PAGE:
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Arthur Sullivan

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Sir Arthur S. Sullivan (May 13, 1842 - November 22, 1900) was a British composer best known for his operatic collaborations with librettist William S. Gilbert.

Sullivan's father was a military bandmaster, and by the time Sullivan had reached the age of 8, he was proficient with all the instruments in the band. Following a stay a private school, he received an appointment to the Chapel Royal School. While there, he began to compose anthems and songs. In 1856, he received the first Mendelssohn prize and became a student at the Royal Academy of Music until 1858.

In 1858, Sullivan travelled to Leipzig, where he continued his studies and took up conducting. He credits this period with tremendous musical growth, and his return to London in 1862 saw the production of his orchestral suite to Shakespeare's The Tempest performed at the Crystal Palace. He began building a reputation as Britain's premiere composer, and 1866 saw the first performance of his Symphony in E Flat (Irish). Other pieces from this period include In Memoriam, The Lost Chord, The Prodigal Son and Onward Christian Soldiers.

In 1867, he supplemented his income by producing the musical score to a one act operetta, Cox and Box. This led to his most famous and lucrative works as a composer for the musical theatre.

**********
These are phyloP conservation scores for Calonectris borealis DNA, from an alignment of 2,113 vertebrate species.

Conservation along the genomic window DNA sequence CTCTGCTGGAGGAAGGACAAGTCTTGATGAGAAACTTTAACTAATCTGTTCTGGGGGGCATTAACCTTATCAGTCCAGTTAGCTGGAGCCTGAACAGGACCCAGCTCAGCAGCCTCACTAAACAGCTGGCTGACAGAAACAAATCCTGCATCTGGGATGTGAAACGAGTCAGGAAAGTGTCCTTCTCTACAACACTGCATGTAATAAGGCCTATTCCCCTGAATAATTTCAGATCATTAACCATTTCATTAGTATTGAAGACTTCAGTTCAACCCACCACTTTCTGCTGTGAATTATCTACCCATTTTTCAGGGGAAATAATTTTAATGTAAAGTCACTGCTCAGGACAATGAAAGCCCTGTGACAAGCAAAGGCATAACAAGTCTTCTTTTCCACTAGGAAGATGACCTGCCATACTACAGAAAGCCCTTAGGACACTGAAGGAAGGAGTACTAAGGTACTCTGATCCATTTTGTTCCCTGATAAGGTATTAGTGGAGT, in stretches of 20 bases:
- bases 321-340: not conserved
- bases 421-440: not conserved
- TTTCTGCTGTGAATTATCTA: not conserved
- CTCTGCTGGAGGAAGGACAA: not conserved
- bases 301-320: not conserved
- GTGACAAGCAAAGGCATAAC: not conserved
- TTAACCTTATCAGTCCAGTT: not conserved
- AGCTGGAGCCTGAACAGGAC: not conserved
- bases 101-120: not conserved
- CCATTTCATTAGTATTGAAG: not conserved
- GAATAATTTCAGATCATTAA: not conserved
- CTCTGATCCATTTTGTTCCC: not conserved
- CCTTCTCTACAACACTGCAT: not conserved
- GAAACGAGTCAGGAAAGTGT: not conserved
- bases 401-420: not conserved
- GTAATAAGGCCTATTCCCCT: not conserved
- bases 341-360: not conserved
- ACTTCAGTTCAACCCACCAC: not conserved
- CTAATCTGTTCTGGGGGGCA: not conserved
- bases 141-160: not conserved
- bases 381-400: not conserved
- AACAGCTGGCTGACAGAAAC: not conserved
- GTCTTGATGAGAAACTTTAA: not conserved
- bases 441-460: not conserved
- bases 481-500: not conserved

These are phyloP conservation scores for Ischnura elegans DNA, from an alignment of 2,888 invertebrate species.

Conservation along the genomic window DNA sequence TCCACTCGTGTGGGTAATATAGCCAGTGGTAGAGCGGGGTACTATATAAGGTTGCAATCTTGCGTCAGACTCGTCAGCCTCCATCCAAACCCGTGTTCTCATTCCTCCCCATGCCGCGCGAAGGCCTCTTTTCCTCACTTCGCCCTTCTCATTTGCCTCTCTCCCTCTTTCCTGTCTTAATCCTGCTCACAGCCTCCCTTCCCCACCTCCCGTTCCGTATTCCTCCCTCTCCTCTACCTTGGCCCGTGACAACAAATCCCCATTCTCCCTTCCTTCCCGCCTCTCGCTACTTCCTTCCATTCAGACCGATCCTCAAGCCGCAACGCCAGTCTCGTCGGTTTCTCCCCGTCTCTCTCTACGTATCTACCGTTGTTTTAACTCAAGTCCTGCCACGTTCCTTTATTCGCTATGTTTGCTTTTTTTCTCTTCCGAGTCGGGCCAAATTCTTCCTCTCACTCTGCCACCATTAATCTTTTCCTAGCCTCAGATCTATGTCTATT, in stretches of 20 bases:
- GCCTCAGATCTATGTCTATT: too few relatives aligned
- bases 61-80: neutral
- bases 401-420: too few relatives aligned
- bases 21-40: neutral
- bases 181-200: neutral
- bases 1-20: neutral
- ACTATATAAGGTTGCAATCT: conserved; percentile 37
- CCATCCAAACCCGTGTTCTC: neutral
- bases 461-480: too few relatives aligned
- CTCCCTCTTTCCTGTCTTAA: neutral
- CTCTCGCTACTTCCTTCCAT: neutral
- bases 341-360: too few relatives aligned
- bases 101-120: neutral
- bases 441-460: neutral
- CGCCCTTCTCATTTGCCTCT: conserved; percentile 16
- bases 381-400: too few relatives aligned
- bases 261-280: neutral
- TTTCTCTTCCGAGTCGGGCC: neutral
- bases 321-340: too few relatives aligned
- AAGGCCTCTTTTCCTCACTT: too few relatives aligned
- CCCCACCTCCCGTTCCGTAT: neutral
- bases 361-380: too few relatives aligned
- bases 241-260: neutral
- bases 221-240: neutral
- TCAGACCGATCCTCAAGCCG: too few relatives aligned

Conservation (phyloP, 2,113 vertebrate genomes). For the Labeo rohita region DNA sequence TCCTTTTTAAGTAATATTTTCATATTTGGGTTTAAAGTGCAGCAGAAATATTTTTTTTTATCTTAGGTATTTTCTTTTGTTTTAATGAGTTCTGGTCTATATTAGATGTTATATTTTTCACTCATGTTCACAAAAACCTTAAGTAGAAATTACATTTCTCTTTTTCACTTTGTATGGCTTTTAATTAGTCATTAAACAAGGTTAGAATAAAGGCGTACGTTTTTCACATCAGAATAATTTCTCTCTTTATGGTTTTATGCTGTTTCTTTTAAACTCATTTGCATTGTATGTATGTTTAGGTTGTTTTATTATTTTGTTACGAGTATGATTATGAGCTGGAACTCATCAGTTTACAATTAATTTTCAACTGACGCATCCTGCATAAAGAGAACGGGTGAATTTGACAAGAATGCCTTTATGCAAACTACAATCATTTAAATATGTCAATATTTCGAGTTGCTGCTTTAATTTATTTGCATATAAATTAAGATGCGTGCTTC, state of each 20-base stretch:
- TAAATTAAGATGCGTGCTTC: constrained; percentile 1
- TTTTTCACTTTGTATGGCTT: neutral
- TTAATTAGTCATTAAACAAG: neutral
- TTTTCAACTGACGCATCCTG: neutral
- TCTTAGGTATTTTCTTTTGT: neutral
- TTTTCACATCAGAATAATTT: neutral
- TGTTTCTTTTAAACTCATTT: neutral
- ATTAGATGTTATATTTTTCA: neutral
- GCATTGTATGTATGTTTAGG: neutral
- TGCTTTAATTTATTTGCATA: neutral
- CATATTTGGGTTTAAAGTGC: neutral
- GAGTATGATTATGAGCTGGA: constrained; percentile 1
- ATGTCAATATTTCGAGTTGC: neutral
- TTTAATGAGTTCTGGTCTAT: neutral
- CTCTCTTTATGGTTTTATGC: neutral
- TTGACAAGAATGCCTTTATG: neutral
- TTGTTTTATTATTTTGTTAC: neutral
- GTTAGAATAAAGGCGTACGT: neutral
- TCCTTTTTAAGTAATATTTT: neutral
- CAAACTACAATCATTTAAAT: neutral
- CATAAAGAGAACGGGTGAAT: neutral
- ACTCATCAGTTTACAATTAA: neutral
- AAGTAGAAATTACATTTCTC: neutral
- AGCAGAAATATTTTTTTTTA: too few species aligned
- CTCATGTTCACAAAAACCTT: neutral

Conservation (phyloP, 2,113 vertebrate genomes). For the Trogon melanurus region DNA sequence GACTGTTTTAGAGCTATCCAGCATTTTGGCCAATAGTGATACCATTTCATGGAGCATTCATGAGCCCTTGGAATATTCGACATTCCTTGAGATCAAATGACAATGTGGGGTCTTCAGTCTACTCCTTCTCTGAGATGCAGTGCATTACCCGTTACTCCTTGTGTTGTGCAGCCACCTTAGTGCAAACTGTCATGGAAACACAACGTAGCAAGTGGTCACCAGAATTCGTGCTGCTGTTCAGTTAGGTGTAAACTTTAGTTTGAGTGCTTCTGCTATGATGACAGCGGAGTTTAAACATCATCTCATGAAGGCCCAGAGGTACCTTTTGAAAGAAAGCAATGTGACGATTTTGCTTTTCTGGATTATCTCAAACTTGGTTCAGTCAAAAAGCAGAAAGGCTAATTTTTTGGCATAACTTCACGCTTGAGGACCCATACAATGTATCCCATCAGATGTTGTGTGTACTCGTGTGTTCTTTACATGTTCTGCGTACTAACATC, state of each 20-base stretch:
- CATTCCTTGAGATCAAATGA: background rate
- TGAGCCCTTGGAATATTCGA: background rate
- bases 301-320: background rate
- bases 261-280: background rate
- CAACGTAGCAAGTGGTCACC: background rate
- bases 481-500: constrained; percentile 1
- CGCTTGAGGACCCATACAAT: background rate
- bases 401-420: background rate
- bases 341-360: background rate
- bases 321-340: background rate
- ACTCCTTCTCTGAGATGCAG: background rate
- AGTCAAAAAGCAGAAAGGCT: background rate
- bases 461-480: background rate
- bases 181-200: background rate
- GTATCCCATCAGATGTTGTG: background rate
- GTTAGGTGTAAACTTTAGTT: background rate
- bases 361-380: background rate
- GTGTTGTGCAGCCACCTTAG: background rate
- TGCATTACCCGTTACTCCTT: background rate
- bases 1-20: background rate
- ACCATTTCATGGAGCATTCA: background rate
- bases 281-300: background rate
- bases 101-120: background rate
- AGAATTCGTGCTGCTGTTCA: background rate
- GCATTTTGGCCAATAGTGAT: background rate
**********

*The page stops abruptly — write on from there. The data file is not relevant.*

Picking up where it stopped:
In the autumn of that year, he travelled with Sir George Grove to Vienna, returning with a treasure-trove of undiscovered Schubert scores.

In 1871, John Hollingshead commissioned Sullivan to work with Gilbert to create the operetta Thespis for the Gaiety Theatre. Sullivan was unhappy with the results and destroyed the score following the shows run. Years after his death, a copy of the score turned up, but was destroyed by fire before its value was realized.

Gilbert and Sullivan's real collaborative efforts began in 1875 when Richard D'Oyly Carte commissioned them to write a one act play, Trial by Jury. The success was so great that the three men formed an oftentimes turbulent partnership which lasted for twenty years and fourteen operettas.

In 1876, the pair journeyed to America to protect their copyrights. While in New York, they produced their successful Pirates of Penzance.

Shortly after returning to England, Sullivan was knighted by Queen Victoria.

Despite the financial solvency the Savoy operas gave him, Sullivan always viewed his work with Gilbert as unimportant and beneath his skills. Furthermore he was unhappy that he was having to tone down his music to ensure that Gilbert's words could be heard. In 1890, Sullivan broke away from Gilbert following the production of The Gondoliers and, with D'Oyly Carte, produced his only grand opera, Ivanhoe, at the new English Opera House. He returned to work with Gilbert on two more operettas and wrote three more with other collaborators.

Sullivan, who had suffered from ill health throughout his life, painfully succumbed to bronchitis on November 22, 1900. A monument in his memory was erected in the Victoria Gardens (London)[?].

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